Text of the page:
2.4 Guidance

The example of abandoning the aether also points out that only by the use of available mathematical foundations was it possible to construct “advanced” theories such as the theory of relativity in an acceptable fashion. The formalism alone does not enable to formulate new or better theories, but it is up to the skill, often intuition and persistence of the researchers to find a fitting formulation of their visions. This also points out a limitation of digital computers, since, while they can be programmed to execute an overwhelming complexity of algebraic calculations, they have no intuition or common sense to guide these operations. It is arguable that for this reason it is beneficial to provide mechanisms or frameworks which support the enforcement of algebraic structures. The availability of high level algebraic structures can then aid researchers by being able to point out errors as soon as possible instead of deferring to a low level or not indicating an error at all, but silently calculating an erroneous result.

The main issue here is that abstract theories are further realized on an abstract media. For, while the machines used for computations definitely have a physical reality, programs executed on digital machines are as purely abstract as the values they compute. This lack of substance makes it difficult to properly gauge the accuracy of obtained results. While results are often evaluated from an application point of view, such as physics, the implementation may in fact be flawless in its translation of an idea, but the idea itself may break with the construct of abstraction. Then it follows in an “ex falso sequitur quodlibet” fashion that the result, if it meets expectations or not is in fact useless, since it is borne more of (false) hopes than systematic analysis. Thus, the importance of a clear understanding of terms and definitions, and their inherent limits of applicability cannot be stressed enough, since it is enormously underestimated in a world which is heading for the mediocre goal of “good enough computing”, where compromises in realization are introduced prematurely.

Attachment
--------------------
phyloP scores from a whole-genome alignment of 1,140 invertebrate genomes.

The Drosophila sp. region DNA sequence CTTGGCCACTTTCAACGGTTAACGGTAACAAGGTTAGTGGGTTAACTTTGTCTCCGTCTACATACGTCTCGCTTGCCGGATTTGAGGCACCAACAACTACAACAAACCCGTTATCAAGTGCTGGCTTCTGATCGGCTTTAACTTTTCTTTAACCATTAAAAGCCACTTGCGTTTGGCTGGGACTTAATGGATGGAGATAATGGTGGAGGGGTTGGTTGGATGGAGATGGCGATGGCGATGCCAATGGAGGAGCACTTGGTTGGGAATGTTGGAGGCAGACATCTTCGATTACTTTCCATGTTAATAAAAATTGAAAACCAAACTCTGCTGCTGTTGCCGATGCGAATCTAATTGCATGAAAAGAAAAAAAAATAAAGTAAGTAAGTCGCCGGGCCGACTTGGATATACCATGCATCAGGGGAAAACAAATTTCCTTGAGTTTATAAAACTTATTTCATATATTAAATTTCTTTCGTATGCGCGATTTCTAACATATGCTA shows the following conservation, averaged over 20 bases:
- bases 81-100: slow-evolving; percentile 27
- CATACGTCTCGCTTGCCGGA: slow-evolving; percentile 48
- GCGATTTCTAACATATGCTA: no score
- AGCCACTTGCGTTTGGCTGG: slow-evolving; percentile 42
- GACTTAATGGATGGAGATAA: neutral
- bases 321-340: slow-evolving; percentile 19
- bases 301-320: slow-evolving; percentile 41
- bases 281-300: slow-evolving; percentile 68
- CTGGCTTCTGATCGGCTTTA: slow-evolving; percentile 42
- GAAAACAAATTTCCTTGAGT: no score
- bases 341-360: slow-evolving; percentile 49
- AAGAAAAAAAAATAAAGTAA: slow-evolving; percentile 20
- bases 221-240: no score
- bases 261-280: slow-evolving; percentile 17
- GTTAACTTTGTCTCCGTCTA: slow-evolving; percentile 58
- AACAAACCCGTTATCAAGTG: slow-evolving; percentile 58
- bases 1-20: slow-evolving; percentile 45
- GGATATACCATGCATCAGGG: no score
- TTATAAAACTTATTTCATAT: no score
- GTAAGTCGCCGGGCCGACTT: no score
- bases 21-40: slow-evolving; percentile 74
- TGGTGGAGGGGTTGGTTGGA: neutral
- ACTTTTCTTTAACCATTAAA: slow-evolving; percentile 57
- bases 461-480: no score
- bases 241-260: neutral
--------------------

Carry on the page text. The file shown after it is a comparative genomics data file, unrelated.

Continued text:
Figure 2.3: Theory and implementation can be elegantly linked using mathematics, in a manner similar to DNA/RNA.

A means to prevent the ensuing chaos by using abstractions is schematically shown in Figure 2.3 inspired by the well known process of protein synthesis using DNA/RNA. An abstract theory is expressed clad in mathematical terms and definitions, as is customary in natural sciences, as is depicted on the left hand side of the Figure. Similarly concepts and their various implementations also have mathematical expressions. When a concept corresponds to a requirement in the theory, a fitting implementation can be selected. By relying on generic implementations, the individual components can be combined easily in the necessary configuration. Similar to the biological role model it is not just a simple matching, but depends on the surrounding environment and constraints. The constraints, such as performance guarantees, restrictions on computational complexities, or memory restriction select which particular implementations are made available, while the environment in the least form of a compiler and its accompanying tool chain then fuse the selected components into a working application. Thus, the same theory can give rise to different implementations, as long as they are conceptionally equivalent, thus falling into the same equivalence class (Definition 9) with respect to the imposed demands.

The next chapter is dedicated to providing a possible classification and categorization of available implementations, especially when dealing with the base components, as well as presenting novel implementations as the mathematical sophistication is increased and thus represents a major contribution.